Transportation funding advocates say they will try to persuade lawmakers during the lame-duck session to restore authorized surface transportation funding that was dropped from the stopgap spending bill the Senate is set to clear this week.
The continuing legislation that would fund the federal government for the next six months does not include more than $500 million in surface transportation funding authorized in the recently enacted highway law (PL 112-141). Transportation advocates say they will seek either an omnibus spending bill or a stand-alone Transportation-HUD appropriations bill that would restore the funds.
“When you return following the November elections, and conclude action on fiscal year 2013 appropriations, we strongly urge you to honor the funding levels established by [the surface transportation authorization] which merely maintain baseline funding for the first year,” John Horsley, executive director of the American Association of State Highway and Transportation Officials, wrote in letters addressed to House Speaker John A. Boehner, R-Ohio, and Senate Majority Leader Harry Reid, D-Nev.
The spending resolution would slice fiscal 2013 highway formula spending to $39.1 billion from the level of $39.7 billion as authorized by the surface transportation bill, effectively eliminating a small increase to offset inflation.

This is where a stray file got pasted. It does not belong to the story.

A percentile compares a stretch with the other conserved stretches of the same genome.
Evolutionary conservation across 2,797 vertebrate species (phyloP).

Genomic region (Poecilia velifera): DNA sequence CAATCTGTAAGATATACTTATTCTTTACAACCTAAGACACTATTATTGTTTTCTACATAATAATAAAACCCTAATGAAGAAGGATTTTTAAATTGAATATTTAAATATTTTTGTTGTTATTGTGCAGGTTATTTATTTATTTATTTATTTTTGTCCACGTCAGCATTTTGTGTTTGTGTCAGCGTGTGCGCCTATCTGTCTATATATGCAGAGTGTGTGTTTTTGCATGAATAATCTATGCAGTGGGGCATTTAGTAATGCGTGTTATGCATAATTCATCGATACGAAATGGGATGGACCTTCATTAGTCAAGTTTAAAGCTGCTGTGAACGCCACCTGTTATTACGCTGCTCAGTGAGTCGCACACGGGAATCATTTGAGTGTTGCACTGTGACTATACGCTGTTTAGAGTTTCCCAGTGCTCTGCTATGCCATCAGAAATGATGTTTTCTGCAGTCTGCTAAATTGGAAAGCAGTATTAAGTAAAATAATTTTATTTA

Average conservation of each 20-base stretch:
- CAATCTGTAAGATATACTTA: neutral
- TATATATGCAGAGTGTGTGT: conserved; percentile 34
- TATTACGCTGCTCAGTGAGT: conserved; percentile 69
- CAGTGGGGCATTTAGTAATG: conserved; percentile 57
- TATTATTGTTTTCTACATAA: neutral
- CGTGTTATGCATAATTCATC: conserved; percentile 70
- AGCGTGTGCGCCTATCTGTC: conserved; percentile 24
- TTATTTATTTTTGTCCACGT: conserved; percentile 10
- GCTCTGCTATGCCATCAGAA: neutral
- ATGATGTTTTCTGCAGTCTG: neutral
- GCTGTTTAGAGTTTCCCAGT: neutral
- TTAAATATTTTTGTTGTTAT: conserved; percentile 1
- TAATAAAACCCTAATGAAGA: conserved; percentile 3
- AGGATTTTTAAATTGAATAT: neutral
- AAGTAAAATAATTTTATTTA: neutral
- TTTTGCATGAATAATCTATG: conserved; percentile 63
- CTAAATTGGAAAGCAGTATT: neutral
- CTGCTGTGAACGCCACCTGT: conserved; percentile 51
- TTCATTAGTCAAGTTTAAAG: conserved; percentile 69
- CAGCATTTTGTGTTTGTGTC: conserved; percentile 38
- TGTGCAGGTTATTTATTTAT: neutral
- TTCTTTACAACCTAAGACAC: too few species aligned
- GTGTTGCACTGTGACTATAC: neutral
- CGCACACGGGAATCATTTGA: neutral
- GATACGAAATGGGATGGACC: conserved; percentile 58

Senate Environment and Public Works Chairwoman Barbara Boxer, D-Calif., said last week that the funding should be “honored for fiscal year 2013.”
House Republicans pointed blame at the Senate, noting that its fiscal 2013 Transportation-HUD spending bill (S 2322) has never advanced beyond subcommittee.
A spokesman for House Transportation and Infrastructure Chairman John L. Mica, R-Fla., said the appropriate spending levels would be “overridden when a full-year transportation appropriations bill is enacted.”
Besides the continuing resolution, another threat to the recently authorized surface transportation is the automatic spending cuts under sequestration that will take effect unless Congress reaches a budget deal by the end of the year.
According to projections of across-the-board cuts the Office of Management and Budget released last week, a transfer from the general fund to the Highway Trust Fund in fiscal 2013 would be reduced by $471 million. The loss of that money could hasten the demise of the Highway Trust Fund, which depends on motor fuels tax receipts that can no longer keep up with spending needs.
A version of this article appeared in the Sept. 19, 2012 print issue of CQ Today